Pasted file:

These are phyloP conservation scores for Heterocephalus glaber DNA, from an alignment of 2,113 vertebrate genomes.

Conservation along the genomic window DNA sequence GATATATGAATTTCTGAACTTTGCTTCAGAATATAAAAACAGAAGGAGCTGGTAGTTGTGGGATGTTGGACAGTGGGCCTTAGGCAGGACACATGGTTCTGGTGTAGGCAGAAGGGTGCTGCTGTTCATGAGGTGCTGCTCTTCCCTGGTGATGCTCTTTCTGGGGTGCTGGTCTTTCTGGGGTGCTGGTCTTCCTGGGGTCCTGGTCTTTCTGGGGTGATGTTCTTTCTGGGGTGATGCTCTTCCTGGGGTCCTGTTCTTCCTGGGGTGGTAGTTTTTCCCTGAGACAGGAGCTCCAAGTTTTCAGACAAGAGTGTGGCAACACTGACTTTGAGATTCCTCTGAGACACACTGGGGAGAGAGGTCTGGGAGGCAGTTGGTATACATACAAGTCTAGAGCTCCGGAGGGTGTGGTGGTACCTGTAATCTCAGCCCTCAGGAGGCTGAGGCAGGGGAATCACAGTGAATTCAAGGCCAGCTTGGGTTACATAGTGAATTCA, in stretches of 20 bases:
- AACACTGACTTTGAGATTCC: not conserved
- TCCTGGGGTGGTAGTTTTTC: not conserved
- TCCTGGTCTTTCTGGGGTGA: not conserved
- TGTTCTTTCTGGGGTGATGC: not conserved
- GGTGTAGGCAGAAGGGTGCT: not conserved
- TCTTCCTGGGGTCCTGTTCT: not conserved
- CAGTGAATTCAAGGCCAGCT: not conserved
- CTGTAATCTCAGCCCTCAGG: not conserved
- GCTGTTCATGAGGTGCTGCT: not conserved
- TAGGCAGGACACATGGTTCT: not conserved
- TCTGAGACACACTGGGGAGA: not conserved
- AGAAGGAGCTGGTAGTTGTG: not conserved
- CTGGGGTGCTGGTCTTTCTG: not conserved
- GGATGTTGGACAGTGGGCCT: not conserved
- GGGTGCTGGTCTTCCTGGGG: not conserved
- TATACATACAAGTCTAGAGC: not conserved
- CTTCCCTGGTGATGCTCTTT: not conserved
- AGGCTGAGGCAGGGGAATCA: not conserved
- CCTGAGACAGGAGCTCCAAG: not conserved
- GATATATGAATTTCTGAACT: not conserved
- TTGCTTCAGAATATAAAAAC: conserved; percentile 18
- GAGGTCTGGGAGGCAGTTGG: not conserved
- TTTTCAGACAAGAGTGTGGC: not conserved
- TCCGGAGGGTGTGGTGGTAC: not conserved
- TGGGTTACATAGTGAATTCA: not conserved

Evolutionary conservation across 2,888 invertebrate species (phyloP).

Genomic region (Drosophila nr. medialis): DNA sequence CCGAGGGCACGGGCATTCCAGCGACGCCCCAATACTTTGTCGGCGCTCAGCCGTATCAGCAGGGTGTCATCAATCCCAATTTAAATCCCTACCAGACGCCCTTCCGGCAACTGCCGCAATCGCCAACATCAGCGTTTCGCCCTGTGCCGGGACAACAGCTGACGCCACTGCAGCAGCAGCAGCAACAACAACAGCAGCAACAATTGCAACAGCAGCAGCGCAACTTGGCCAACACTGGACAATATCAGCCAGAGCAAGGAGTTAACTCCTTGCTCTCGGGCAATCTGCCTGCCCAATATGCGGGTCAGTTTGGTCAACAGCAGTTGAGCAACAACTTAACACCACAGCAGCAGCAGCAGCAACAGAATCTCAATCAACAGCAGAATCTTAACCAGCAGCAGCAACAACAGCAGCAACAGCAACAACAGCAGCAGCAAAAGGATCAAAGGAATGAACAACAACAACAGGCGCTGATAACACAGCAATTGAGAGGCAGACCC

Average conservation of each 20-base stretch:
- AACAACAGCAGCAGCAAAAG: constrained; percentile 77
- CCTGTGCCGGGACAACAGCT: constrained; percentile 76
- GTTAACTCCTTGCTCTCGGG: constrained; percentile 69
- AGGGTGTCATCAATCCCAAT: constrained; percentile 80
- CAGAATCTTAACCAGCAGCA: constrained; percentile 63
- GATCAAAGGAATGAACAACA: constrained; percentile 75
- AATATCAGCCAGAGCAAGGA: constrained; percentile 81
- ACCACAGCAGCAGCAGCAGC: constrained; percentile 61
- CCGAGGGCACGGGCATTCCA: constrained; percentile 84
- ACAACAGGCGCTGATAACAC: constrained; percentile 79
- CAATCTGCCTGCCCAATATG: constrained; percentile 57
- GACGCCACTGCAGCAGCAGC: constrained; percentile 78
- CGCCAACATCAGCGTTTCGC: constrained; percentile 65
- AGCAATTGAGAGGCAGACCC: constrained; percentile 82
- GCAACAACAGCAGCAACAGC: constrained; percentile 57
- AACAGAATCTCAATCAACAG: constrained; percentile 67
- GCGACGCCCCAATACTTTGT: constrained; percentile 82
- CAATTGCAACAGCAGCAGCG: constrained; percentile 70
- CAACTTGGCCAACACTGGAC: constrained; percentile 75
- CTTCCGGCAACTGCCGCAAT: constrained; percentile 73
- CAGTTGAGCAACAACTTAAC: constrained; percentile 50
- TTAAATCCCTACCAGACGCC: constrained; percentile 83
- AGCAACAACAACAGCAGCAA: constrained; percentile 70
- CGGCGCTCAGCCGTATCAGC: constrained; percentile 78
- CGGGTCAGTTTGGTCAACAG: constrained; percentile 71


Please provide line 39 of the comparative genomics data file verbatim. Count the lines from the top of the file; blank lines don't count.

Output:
- CCGAGGGCACGGGCATTCCA: constrained; percentile 84